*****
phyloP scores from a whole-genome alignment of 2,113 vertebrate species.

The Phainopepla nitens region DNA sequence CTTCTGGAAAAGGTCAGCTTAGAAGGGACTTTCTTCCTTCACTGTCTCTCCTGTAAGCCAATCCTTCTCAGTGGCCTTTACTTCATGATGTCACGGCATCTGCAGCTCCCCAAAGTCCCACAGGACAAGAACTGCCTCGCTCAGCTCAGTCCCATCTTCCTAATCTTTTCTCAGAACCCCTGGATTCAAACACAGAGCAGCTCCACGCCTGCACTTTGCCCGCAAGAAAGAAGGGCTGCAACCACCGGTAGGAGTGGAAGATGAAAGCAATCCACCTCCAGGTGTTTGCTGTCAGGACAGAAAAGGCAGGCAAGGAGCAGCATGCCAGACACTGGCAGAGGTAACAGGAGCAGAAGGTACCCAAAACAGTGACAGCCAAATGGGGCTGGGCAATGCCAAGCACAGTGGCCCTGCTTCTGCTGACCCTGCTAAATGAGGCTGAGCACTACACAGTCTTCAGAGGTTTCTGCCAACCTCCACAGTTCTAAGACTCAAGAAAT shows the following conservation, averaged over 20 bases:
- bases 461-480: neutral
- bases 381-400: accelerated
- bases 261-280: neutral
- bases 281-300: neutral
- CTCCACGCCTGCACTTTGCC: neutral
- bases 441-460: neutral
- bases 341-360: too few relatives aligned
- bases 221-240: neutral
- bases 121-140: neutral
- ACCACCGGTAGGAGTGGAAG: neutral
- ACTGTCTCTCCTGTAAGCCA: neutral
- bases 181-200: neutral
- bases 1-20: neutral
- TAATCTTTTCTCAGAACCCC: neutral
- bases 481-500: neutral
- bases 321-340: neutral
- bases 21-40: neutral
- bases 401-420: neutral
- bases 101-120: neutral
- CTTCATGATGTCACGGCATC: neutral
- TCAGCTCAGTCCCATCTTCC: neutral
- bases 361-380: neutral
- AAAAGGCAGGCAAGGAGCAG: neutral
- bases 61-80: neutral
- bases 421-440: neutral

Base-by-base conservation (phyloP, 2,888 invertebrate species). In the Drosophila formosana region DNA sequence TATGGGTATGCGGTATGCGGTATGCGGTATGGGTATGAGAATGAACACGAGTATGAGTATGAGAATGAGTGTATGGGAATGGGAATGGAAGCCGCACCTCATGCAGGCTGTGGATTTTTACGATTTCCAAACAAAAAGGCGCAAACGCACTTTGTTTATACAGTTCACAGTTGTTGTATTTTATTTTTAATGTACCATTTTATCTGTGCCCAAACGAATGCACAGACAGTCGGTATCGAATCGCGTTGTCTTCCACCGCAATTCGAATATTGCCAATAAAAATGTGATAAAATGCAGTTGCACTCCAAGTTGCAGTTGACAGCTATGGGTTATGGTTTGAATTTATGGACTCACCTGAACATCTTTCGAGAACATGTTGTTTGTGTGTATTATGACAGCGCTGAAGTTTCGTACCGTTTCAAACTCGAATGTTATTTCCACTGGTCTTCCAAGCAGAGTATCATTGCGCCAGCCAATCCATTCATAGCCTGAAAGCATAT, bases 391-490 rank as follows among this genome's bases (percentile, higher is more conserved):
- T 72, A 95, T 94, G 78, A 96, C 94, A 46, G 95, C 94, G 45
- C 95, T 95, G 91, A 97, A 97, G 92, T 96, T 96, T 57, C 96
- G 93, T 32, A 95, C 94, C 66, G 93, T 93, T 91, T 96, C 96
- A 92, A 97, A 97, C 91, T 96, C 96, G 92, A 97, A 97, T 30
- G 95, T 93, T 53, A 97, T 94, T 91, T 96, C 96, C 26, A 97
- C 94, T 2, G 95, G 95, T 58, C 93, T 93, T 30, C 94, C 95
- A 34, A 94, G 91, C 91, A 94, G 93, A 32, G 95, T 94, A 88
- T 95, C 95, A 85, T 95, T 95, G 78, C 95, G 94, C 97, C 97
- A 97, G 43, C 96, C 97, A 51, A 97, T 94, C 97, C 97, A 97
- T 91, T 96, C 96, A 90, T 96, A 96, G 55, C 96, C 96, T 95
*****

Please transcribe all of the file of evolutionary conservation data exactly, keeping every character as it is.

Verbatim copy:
phyloP scores from a whole-genome alignment of 2,113 vertebrate species.

The Phainopepla nitens region DNA sequence CTTCTGGAAAAGGTCAGCTTAGAAGGGACTTTCTTCCTTCACTGTCTCTCCTGTAAGCCAATCCTTCTCAGTGGCCTTTACTTCATGATGTCACGGCATCTGCAGCTCCCCAAAGTCCCACAGGACAAGAACTGCCTCGCTCAGCTCAGTCCCATCTTCCTAATCTTTTCTCAGAACCCCTGGATTCAAACACAGAGCAGCTCCACGCCTGCACTTTGCCCGCAAGAAAGAAGGGCTGCAACCACCGGTAGGAGTGGAAGATGAAAGCAATCCACCTCCAGGTGTTTGCTGTCAGGACAGAAAAGGCAGGCAAGGAGCAGCATGCCAGACACTGGCAGAGGTAACAGGAGCAGAAGGTACCCAAAACAGTGACAGCCAAATGGGGCTGGGCAATGCCAAGCACAGTGGCCCTGCTTCTGCTGACCCTGCTAAATGAGGCTGAGCACTACACAGTCTTCAGAGGTTTCTGCCAACCTCCACAGTTCTAAGACTCAAGAAAT shows the following conservation, averaged over 20 bases:
- bases 461-480: neutral
- bases 381-400: accelerated
- bases 261-280: neutral
- bases 281-300: neutral
- CTCCACGCCTGCACTTTGCC: neutral
- bases 441-460: neutral
- bases 341-360: too few relatives aligned
- bases 221-240: neutral
- bases 121-140: neutral
- ACCACCGGTAGGAGTGGAAG: neutral
- ACTGTCTCTCCTGTAAGCCA: neutral
- bases 181-200: neutral
- bases 1-20: neutral
- TAATCTTTTCTCAGAACCCC: neutral
- bases 481-500: neutral
- bases 321-340: neutral
- bases 21-40: neutral
- bases 401-420: neutral
- bases 101-120: neutral
- CTTCATGATGTCACGGCATC: neutral
- TCAGCTCAGTCCCATCTTCC: neutral
- bases 361-380: neutral
- AAAAGGCAGGCAAGGAGCAG: neutral
- bases 61-80: neutral
- bases 421-440: neutral

Base-by-base conservation (phyloP, 2,888 invertebrate species). In the Drosophila formosana region DNA sequence TATGGGTATGCGGTATGCGGTATGCGGTATGGGTATGAGAATGAACACGAGTATGAGTATGAGAATGAGTGTATGGGAATGGGAATGGAAGCCGCACCTCATGCAGGCTGTGGATTTTTACGATTTCCAAACAAAAAGGCGCAAACGCACTTTGTTTATACAGTTCACAGTTGTTGTATTTTATTTTTAATGTACCATTTTATCTGTGCCCAAACGAATGCACAGACAGTCGGTATCGAATCGCGTTGTCTTCCACCGCAATTCGAATATTGCCAATAAAAATGTGATAAAATGCAGTTGCACTCCAAGTTGCAGTTGACAGCTATGGGTTATGGTTTGAATTTATGGACTCACCTGAACATCTTTCGAGAACATGTTGTTTGTGTGTATTATGACAGCGCTGAAGTTTCGTACCGTTTCAAACTCGAATGTTATTTCCACTGGTCTTCCAAGCAGAGTATCATTGCGCCAGCCAATCCATTCATAGCCTGAAAGCATAT, bases 391-490 rank as follows among this genome's bases (percentile, higher is more conserved):
- T 72, A 95, T 94, G 78, A 96, C 94, A 46, G 95, C 94, G 45
- C 95, T 95, G 91, A 97, A 97, G 92, T 96, T 96, T 57, C 96
- G 93, T 32, A 95, C 94, C 66, G 93, T 93, T 91, T 96, C 96
- A 92, A 97, A 97, C 91, T 96, C 96, G 92, A 97, A 97, T 30
- G 95, T 93, T 53, A 97, T 94, T 91, T 96, C 96, C 26, A 97
- C 94, T 2, G 95, G 95, T 58, C 93, T 93, T 30, C 94, C 95
- A 34, A 94, G 91, C 91, A 94, G 93, A 32, G 95, T 94, A 88
- T 95, C 95, A 85, T 95, T 95, G 78, C 95, G 94, C 97, C 97
- A 97, G 43, C 96, C 97, A 51, A 97, T 94, C 97, C 97, A 97
- T 91, T 96, C 96, A 90, T 96, A 96, G 55, C 96, C 96, T 95